Somewhat surprisingly, in this survey only about 10% of respondents said that they paint graffiti to be photographed for online communities, even though the rapid turnover of paintings on the graffiti walls and their documentation might actually require the recording of the works and their distribution in photographic form. 5% of respondents also mentioned other target groups. They specifically mentioned all citizens or just ‘everyone’. More individualised work was shown to role models or to close friends.

Opinions on legal graffiti

Almost 80% of respondents engaged in legal graffiti reckoned – given the two answer options of yes or no – that authorised graffiti prevents vandalism. The pro and con arguments about the effect of legal graffiti sites can be presented as follows:

1. Legal graffiti sites strengthen the graffiti culture centred on illegal work because, at authorised walls, you can practise creating graffiti for illegal places:

You can think that people’s enthusiasm isn’t limited just to painting on those legal walls, so it might increase the amount of graffiti. On the other hand, I believe that when there are such walls, they offer more people opportunities to create for themselves. It might be that legal walls become a totally normal way to paint graffiti. (Graffitist E)

2. Legal graffiti sites change the traditional graffiti culture centred around illegal work, because each can of spray paint used on authorised graffiti walls is then not available for illegal places:

A legal graffiti site doesn’t increase the amount of illegal graffiti. On the contrary, it reduces it. Even those for whom illegal graffiti is important go there to do their stuff. Then the need to do something elsewhere declines. (Graffitist F)

To the second question on opinions – should the City of Helsinki continue to organise authorised graffiti wall activity? – respondents stated almost unanimously (99%) that authorised graffiti activity should continue to be organised. One artist evaluated the change in culture caused by the graffiti walls as follows:

Because of the graffiti walls, graffiti is no longer a subculture. You can say that hardcore illegal graffiti is a subculture, but this graffiti done in Suvilahti is not like that, although it is not any mainstream thing either. (Graffitist B)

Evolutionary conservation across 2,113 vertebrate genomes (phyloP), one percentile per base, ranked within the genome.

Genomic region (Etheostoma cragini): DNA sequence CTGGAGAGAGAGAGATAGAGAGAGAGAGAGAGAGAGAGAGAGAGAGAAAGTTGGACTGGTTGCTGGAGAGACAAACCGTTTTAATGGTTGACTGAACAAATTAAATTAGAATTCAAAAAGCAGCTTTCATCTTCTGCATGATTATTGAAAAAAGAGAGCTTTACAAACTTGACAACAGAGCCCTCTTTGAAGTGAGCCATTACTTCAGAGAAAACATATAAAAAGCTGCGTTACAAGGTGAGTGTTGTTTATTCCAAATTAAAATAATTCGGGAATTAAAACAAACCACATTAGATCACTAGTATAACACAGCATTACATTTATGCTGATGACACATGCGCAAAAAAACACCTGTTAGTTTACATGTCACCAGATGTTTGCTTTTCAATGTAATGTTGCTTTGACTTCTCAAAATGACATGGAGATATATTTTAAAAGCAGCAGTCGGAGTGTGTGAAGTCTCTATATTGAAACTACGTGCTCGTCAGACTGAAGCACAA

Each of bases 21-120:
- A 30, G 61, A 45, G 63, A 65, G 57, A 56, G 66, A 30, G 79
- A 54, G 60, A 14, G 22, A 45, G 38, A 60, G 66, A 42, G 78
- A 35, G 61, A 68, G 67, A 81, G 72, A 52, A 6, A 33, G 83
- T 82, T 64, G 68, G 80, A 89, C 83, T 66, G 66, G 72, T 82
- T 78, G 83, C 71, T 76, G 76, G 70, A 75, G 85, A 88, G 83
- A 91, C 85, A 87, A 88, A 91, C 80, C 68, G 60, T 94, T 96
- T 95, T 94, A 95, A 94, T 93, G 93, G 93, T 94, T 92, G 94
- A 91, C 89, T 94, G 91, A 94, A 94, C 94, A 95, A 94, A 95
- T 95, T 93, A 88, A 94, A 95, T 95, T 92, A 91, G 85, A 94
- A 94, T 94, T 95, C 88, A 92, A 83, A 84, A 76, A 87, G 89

Graffiti in the light of day

Helsinki’s first authorised graffiti walls are based on a change that took place in the city’s graffiti policy. The graffiti walls located in the Suvilahti and Kalasatama areas can be called an operating model focused on the large-scale and temporary painting of graffiti, as a result of which graffiti artists have become a significant part of the area’s users. The operating model focused on graffiti painting created opportunities for the creation of an ethnographic survey. The key results of the survey are as follows:

The practising of graffiti can no longer unequivocally be considered a phenomenon of youth culture, as the average age of enthusiasts is about 30, and the wide age range means that graffiti painting is not something people do when they are young (cf. Kramer 2010, 245). Secondly, the graffiti walls have artists from every decade of the graffiti history of Helsinki. This result indicates that graffiti walls have concentrated the practice of the pastime, and they have also been used by graffitists who had previously done illegal graffiti. Moreover, the effect of the ‘Stop töhryille’ project on preventing people from starting to create graffiti has been slight. Thirdly, according to their main occupation, more than 80% of respondents are engaged in paid employment, are students or entrepreneurs. Based on this result, simplified images of characterising graffitists as people on the margin of society can be considered questionable. Furthermore, ‘hobby’ or ‘free time’ were the main reasons given for using the graffiti walls, and the main target groups were the graffitists themselves and everyone in the city. This indicates that creating authorised graffiti in a public place has changed the orientation of the subculture of graffiti artists (cf. Macdonald 2001, 90; Kramer 2010, 243). Graffitists almost unanimously want authorised graffiti sites to be continued.

The results of the ethnographic questionnaire confirm the idea that the authorised graffiti walls at Suvilahti and Kalasatama and their users and use are part of the local continuum of the New York graffiti-based phenomenon that has existed in Helsinki for 30 years. The present graffiti phenomenon has socially diversified so that, as an overall group, placing graffitists in the categories of crime or youth culture is no longer possible (cf. McAuliffe 2013, 522). In the present situation, high-quality authorised graffiti work can be called an artistic hobby which, as a means of producing urban space, can create for a place new levels of meaning and improve its atmosphere and attractiveness. (cf. Wacławek 2011, 114; Zukin & Braslow 2011, 133–138; Jacobs 1992/1961, 34–37). In Suvilahti and Kalasatama, the use of legal graffiti sites has woven together into a social relationship urban space planning, graffiti performance and the experience of art.

Mika Helin is Project Researcher at the City of Helsinki Urban Facts. His research focuses on issues of urban culture.

Authorised graffiti fences and walls have been located at the Suvilahti Cultural Centre and Kalasatama building site since May 2009.

Figure 1. Number of years since the respondent started doing graffiti (N=166).

Figure 2. Main type of activity of respondents by age group (N=184).

Figure 3. Reasons given by respondents for painting on legal graffiti walls (N=184).

Figure 4. Target groups for graffiti paintings done by respondents (N=185).